How Can We Talk About Surviving a Suicide Attempt?

deserea stage

This article was originally published in 2014. We're re-posting it today in honor of World Suicide Prevention Day. 

I associate the phrase “Live Through This” with Hole’s 1994 album of the same name—itself a nod to Vivien Leigh’s Gone With The Wind monologue, or perhaps Courtney Love’s own tumultuous coming of age. New York-based photographer Dese’Rae L. Stage (above) sees it instead as a mantra for those who have survived suicide attempts. In a way, “Live Through This” is a dare.

Stage’s Live Through This project is a collection of portraits and stories of suicide attempt survivors, as told by those survivors. The ongoing portrait series is currently showcased as a web gallery, where a text snippet of each survivor’s attempt narrative accompanies their photo. “When paired in this way, the portraits and stories work to de-stigmatize suicide as a topic unworthy of everyday dialogue,” says Stage, via email. “And to serve as proof of life on the other side of a suicide attempt.”

The portraits are stark and sincere. Each subject looks straight into the lens, forcing the viewer to make eye contact, and to connect. Participants range in age, ethnicity, and background, not to mention their wildly diverse experiences with suicide. To some, the experience is still fresh and resounding. “Do you feel like you’re healed?” Stage asks subject Dominick Quagliata (below). “Not at all. Not in the least,” he says. “I could hit that point again where I felt hopeless…That is the one feeling that you feel is a sense of hopelessness and a sense of emptiness, that there’s a cup that can’t be filled, that there’s a hole within you that can’t be plugged back up.”


To others, it is a moment in the distant past that inevitably pivoted their lives. “The thing about the mentally ill is [that] I had never been familiar with that community until I was diagnosed and went into the hospital and realized that this is an incredibly vulnerable community that is so silent and is not some tiny minority of people,” writes Melody Moezzi, a 34-year-old Iranian-American lawyer and human rights activists who attempted suicide at twenty-five. “It’s not some tiny minority of people, but they’re so fucking quiet about it, and that was the thing that really pissed me off when I went into the hospital and realized that.”

Stage began the project in 2011, but her story begins in 2006, after her own suicide attempt. Between college and grad school, Stage found herself  depressed, trying to maintain a job and trudging through the end of an abusive relationship. “I was trying to do it all without betraying the fact that I was not okay,” she recently wrote on xoJane. “I was suicidal.”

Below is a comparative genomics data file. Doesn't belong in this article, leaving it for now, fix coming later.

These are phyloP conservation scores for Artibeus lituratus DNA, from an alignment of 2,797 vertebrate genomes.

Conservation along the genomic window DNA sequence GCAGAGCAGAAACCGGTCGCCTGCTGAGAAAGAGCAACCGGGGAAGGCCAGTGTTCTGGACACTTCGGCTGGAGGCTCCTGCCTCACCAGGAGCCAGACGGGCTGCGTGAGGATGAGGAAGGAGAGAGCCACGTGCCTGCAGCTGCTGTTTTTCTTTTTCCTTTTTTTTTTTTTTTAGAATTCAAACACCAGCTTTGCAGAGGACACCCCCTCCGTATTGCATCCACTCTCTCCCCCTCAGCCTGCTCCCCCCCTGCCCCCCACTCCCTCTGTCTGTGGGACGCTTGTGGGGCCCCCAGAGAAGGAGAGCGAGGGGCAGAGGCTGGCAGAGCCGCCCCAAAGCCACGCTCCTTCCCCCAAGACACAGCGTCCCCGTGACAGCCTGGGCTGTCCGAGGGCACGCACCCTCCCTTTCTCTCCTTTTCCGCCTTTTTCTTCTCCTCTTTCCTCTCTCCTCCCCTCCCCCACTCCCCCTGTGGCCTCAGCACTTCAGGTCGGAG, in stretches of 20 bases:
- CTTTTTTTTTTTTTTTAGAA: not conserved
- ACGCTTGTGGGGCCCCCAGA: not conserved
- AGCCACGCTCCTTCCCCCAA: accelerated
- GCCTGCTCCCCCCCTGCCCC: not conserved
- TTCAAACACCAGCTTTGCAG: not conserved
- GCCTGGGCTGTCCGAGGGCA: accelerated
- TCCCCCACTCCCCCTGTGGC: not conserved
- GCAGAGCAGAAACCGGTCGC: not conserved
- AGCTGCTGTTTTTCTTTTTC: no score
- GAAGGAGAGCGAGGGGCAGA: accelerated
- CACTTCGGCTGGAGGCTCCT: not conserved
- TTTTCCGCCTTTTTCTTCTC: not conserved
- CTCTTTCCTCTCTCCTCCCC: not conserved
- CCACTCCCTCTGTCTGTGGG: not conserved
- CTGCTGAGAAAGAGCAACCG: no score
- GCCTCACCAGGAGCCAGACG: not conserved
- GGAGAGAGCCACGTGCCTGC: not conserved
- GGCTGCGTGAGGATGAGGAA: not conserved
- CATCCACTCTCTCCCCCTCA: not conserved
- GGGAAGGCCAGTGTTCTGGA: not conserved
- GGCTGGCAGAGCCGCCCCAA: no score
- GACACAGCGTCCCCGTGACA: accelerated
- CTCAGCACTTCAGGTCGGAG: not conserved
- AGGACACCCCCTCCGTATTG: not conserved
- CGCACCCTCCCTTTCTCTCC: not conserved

After a rather disillusioning hospital stay following her attempt, Stage got back on her feet and enrolled in a psychology PhD program. She wanted to focus her studies on suicide, but found most professors were less-than-thrilled about her pursuing that specific facet of psychology. She eventually left the program to pursue a successful career as a music photographer, but still felt the need to advocate for suicide awareness—especially for the huge and silent demographic of suicide attempt survivors.

“I Googled ‘suicide survivor’ and I kept finding ‘loss survivors’—those who have survived the suicide of a loved one,” she tells me. “I was like, I know I’m not the only one who has done this.”



Two portraits of suicide survivors from Live Through This. 

Nearly 485,000 Americans visited hospitals for injuries due to self-harm in 2012, according to statistics from the Centers for Disease Control. That means for every person who ends his or her life, there’s potentially 12 people who attempt and survive suicide. “We are not able to distinguish intentional suicide attempts from non-intentional self-harm behaviors,” writes the American Foundation for Suicide Prevention. “But we know that many suicide attempts go unreported or untreated, and surveys suggest that at least one million people in the U.S. each year engage in intentionally inflicted self-harm.”

Live Through This is an artistic endeavor that gives suicide attempt survivors a voice. Above all, Stage wants the project to communicate a truthful representation of that experience. “I want it to be positive, but I also want it to be honest,” she says. “That means taking responsibility, acknowledging what you’ve done, showing your face, using your name, telling your story and saying, hey, I still struggle with this.”

Stage initially searched for subjects on (where else?) Craigslist. Once she had found some people willing to tell their stories of surviving suicide, she began the process of interviewing and photographing.  She asks each subject to share the events leading up to their attempt, as well as those that followed, with the disclaimer that they should only share what they’re comfortable sharing. It helps that her self-portrait is among the first visitors see in the Live Through This web gallery. “Everybody knows that I’m a survivor, and I think that gives me a special kind of access. They know the moment they sit down that I’m not going to be like, well, why the hell did you do that?

She also insists that each subject is at least a year out from their most recent suicide attempt: “You need time to have perspective on that [experience], and it’s not going to come in a week.”